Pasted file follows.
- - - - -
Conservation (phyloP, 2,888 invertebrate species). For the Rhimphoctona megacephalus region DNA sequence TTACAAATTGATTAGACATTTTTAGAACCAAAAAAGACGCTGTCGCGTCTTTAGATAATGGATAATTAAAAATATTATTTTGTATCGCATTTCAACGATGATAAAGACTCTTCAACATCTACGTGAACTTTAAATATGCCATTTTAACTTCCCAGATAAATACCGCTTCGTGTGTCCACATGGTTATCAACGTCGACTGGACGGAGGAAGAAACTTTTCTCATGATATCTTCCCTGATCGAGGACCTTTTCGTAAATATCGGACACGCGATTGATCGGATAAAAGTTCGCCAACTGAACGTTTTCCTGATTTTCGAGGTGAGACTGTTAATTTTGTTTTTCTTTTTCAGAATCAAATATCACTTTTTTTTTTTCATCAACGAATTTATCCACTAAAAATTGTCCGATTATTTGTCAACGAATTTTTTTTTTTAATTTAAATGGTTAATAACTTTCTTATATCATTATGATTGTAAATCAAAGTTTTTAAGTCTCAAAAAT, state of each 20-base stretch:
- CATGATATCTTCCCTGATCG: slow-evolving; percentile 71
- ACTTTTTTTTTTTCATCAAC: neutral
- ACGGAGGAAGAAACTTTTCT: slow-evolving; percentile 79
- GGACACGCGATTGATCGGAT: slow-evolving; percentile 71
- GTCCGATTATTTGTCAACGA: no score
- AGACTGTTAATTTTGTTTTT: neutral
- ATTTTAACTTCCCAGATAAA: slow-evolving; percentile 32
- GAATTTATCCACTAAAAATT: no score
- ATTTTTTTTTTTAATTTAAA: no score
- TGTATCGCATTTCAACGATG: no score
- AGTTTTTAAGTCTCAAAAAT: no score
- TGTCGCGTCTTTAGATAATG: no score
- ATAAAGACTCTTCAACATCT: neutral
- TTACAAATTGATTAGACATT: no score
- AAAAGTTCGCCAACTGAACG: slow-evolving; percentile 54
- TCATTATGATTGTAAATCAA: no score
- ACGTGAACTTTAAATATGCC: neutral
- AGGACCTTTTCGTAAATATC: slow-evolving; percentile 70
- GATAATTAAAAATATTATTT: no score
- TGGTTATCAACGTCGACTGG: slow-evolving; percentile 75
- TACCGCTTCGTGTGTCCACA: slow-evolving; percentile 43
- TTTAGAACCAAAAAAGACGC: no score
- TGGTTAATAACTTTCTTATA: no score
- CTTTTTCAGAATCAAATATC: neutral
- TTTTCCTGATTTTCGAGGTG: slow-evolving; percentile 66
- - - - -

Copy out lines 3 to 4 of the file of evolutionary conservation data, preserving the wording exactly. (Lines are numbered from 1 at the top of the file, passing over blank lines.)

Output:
- ACTTTTTTTTTTTCATCAAC: neutral
- ACGGAGGAAGAAACTTTTCT: slow-evolving; percentile 79